Sat, 10/03/2009 - 21:15 | 87937 Anonymous
Anonymous's picture

god bless you in the name of the father, the
son, and the holy spirit that 7000 may be found
who have not bowed a knee....

Sun, 10/04/2009 - 02:01 | 88058 Anonymous
Anonymous's picture

I was sitting in my little room in south central texas peeing in my pants over the future of amerika when some boob walks aimlessly by my window. He is ignoring what is coming. . . .

Sun, 10/04/2009 - 11:06 | 88174 Lndmvr
Lndmvr's picture

From time to time I look around the midwest city I moved to and now I don't want to any more! Check this out and look at the dates, then think of the FED, then develop a conspiracy theory, then move forwards to today. We are so screwed.  



Sat, 10/03/2009 - 18:36 | 87852 Anonymous
Anonymous's picture

Not to pick on you, but maybe these people in the Wall Street system who really understand the problem should be ringing alarm bells in D.C. instead of trying to make more money off of it.

Frankly, if such people know we're headed for disaster and they don't do their best to head it off somehow, then they deserve to burn in hell.

Sat, 10/03/2009 - 20:40 | 87916 Fish Gone Bad
Fish Gone Bad's picture

Ouch!  She has written numerous books, and been on Max Keiser.  Got any suggestions?  Now that you apparently know, are you going to do your best to head off the disaster? 

Sat, 10/03/2009 - 19:38 | 87879 Anonymous
Anonymous's picture

so what is your plan if the future is so grim?

Sat, 10/03/2009 - 21:07 | 87933 ZerOhead
ZerOhead's picture

PANIC !!!!

Sun, 10/04/2009 - 00:22 | 88023 Hephasteus
Hephasteus's picture

| Runs around screaming with Zerohead!!!!

Sun, 10/04/2009 - 12:54 | 88237 Anonymous
Anonymous's picture

Kids and I are going to see "Zombieland" today, a little continuing education in forecasting.

Sat, 10/03/2009 - 16:01 | 87760 geopol
geopol's picture

The inflation folks are right, however we don't have enough juice to fill the derivatives hole, so that protracts the time-line for it's effect on the general CPI. 


On a long enough time-line the survival rate for everyone drops to ZERO. Hmm sounds familiar.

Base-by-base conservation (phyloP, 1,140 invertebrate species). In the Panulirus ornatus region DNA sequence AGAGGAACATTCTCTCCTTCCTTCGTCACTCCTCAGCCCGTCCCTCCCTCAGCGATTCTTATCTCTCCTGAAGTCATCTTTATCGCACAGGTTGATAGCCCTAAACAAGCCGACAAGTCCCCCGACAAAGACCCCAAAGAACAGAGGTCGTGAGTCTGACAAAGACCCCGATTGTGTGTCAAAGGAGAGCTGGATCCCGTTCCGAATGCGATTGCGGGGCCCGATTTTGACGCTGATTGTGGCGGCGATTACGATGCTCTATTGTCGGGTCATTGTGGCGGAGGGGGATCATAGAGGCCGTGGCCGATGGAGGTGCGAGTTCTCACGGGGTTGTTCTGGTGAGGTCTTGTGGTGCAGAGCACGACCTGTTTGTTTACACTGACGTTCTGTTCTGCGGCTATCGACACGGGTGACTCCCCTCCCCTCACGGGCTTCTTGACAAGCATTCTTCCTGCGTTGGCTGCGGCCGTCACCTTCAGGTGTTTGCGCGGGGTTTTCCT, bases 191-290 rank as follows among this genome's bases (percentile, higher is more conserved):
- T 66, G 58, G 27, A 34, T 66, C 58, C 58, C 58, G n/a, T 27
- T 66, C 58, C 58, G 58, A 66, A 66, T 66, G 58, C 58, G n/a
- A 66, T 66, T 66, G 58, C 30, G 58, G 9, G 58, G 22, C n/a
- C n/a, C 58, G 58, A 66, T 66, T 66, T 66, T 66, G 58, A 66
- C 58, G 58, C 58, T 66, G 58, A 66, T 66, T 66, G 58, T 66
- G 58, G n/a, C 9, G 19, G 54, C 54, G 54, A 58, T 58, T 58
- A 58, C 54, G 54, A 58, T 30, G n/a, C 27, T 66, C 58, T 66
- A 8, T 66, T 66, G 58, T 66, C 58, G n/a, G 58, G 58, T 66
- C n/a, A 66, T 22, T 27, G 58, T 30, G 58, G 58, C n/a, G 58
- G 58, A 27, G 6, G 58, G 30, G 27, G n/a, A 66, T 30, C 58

Sat, 10/03/2009 - 16:04 | 87762 DBLTapViper
DBLTapViper's picture

Hey Tyler get this lady to be one of your contributors

Sat, 10/03/2009 - 16:28 | 87775 Anonymous
Anonymous's picture

that would be a treat.
i 2d and 3d that motion.

Mon, 10/05/2009 - 02:43 | 88617 agrotera
agrotera's picture

me too!

Sat, 10/03/2009 - 20:41 | 87918 Anonymous
Anonymous's picture

Her Book "Structured Finance and CDOs , new deveopments in cash & synthetic securitizations" is great

Sat, 10/03/2009 - 16:08 | 87766 Sqworl
Sqworl's picture

Thank you...just download her book to my Maxi


Cheeky, relax...x

Sat, 10/03/2009 - 16:51 | 87789 defender
defender's picture

Sqworl, what happened to your avatar?  Also, is the kindle any good?  I always thought that they sounded like a lot of money for a lot of headache.

Sun, 10/04/2009 - 10:48 | 88163 Sqworl
Sqworl's picture

My avitar passed....



I love my kindleDX.  It was a gift.  downloading best sellers in 2 seconds for $9.98 is a wonderful thing!  I also can adjust the font size..has built in tools and you never have to touch paper or get ink on your hands...Love it.

Sat, 10/03/2009 - 16:11 | 87768 exportbank
exportbank's picture

Bad tax policy encourages bad monetary decisions.

A dollar of earnings should be taxed at the same rate regardless of how it came about. You shouldn't need 80,000 pages to spell out fair and equitable tax rules.